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5th October 1926, Page 60
5th October 1926
Page 60
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Details of an Interesting Device Which Has as its Main Object the Protection of the Contents of the Dickey.

IT is now rather the rule than the exception for a commercial traveller to pay his calls in a motor vehicle. Many have found that by this more speedy means for transporting both themselves and their samples their areas of operation have been greatly extended and many more calls can be paid in a specified time. Consequently, their earning capacity is increased accordingly, often far beyond that amount necessary to cover the cost of the vehicles employed.

The transport needs of a traveller vary considerably; some require what really amounts to a van, as their samples are bulky and, in certain cases, also heavy, but there are many whose requirements call for little more than the accommodation provided by a twoseater Or four-seater private car with, in the case of the two-seater, a box at the back. Such vehicles, whilst being quite satisfactory for the work, are not always pleasing to the traveller who desires to run his car in a private capecity at week-ends and who does not wish to advertise the fact that he is "on the road."

Apart from this, the ordinary coupe with a box back is only suitable for carrying one other person besides the driver and, of course, most travellers are genial gentlemen who like to take out small parties either of friends or their own family.

We are prompted to make these remarks through having seen a novel hood which can be utilized for the dickey of two-seater motorcars, and which is the invention of a Mr. Palmer, of West Kensington. It is called the Rainsun, and is so arranged that when the dickey is in use the fabric forming the top portion rolls on to the existing hood of the coupe, whilst the metal struts fit into the back of the dickey, and the side curtains, by which the dickey is completely enclosed, can -be unbuttoned and kept in the rear. Such an equipment would certainly be of considerable use to the traveller, who could keep his samples in the comparatively large space afforded by the dickey and its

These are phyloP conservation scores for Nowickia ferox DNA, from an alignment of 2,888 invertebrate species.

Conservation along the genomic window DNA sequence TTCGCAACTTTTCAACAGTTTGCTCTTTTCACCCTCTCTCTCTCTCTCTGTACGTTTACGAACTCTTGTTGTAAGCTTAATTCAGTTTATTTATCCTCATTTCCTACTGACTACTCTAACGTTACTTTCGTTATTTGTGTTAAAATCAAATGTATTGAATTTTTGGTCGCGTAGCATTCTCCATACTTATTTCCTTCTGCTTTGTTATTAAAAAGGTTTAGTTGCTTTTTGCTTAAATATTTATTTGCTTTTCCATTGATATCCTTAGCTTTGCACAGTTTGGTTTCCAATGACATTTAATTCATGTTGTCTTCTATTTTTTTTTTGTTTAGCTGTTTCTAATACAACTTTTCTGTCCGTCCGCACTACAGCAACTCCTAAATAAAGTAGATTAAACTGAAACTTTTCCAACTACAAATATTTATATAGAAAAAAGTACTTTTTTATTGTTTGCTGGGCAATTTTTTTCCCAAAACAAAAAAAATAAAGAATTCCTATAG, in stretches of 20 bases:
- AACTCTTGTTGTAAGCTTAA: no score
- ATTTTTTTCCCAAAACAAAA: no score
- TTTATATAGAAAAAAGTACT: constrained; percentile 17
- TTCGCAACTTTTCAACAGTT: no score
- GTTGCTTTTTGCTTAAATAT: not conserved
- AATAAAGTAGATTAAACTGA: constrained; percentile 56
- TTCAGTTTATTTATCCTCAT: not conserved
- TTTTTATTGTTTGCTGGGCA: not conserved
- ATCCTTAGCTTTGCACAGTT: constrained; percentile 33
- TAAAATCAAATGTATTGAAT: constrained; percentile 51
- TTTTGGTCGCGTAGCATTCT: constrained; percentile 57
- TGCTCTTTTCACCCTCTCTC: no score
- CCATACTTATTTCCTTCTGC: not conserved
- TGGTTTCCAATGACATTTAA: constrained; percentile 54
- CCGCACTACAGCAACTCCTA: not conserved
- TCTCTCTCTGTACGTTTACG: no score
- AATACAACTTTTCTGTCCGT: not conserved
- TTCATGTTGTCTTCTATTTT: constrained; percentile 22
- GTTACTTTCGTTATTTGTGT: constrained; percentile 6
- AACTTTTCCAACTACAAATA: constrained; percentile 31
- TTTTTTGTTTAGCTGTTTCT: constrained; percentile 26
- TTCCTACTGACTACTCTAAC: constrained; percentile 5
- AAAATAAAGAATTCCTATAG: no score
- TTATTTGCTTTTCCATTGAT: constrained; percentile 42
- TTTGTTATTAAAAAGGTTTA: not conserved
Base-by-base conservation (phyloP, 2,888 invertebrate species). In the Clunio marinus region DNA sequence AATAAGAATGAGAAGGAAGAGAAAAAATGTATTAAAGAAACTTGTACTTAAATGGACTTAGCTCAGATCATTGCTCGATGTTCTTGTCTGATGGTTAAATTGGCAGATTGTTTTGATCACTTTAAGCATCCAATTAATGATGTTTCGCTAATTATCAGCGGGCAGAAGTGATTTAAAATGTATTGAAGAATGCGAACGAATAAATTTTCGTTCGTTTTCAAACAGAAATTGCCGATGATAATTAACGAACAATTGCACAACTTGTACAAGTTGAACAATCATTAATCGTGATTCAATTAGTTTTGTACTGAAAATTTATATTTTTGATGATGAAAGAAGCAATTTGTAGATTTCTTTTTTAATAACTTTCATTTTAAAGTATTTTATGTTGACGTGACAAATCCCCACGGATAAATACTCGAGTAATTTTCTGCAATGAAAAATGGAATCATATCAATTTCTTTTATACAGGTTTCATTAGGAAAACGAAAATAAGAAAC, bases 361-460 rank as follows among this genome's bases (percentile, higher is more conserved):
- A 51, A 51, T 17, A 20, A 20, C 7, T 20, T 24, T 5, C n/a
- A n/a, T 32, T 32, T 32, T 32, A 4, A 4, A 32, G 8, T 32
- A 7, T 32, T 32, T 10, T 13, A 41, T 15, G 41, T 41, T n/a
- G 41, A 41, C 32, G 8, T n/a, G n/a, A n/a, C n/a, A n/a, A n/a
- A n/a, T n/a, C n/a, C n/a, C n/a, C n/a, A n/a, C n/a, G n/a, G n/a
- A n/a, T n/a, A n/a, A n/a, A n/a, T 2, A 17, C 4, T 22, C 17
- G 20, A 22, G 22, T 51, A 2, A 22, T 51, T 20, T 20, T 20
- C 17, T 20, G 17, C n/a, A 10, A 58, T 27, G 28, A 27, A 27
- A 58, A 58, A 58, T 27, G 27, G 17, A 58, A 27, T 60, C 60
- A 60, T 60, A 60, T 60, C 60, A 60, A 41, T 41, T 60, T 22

hood and could either dispense with the hood or retain it if he so desired when using the vehicle for private purposes. The arrangement need not closely resemble that which we illustrate, but could be arranged to suit individual requirements.

There are, of course, box backs for coupe models which can be replaced by the ordinary type of back, but these cannot very well be carried about from place to place, whereas the new type of hood can be stowed away without any difficulty and is by no means' unsightly when erected, as the material from which the hood is made is kept quite taut and neat by the metal stays at the rear, and the side curtains or panels, with their oval lights made of celluloid, fit under the down-curved edges of the hood proper, and are buttoned to the back of the coupe and the rear part of the hood. .

There is one point against utilizing such a device, and that is the difficulty of protecting the contents of the back portion from theft, but it might be pos sible to overcome this danger, and it is not one which occurs in all cases, depending much upon the neighbourhoods which are worked and the places where the vehicles are kept dnring the night.

There is no doubt that many useful modifications could be made to existing vehicles or incorporated in new models. so that they will More adequately meet the needs of the many classes of commercial traveller.


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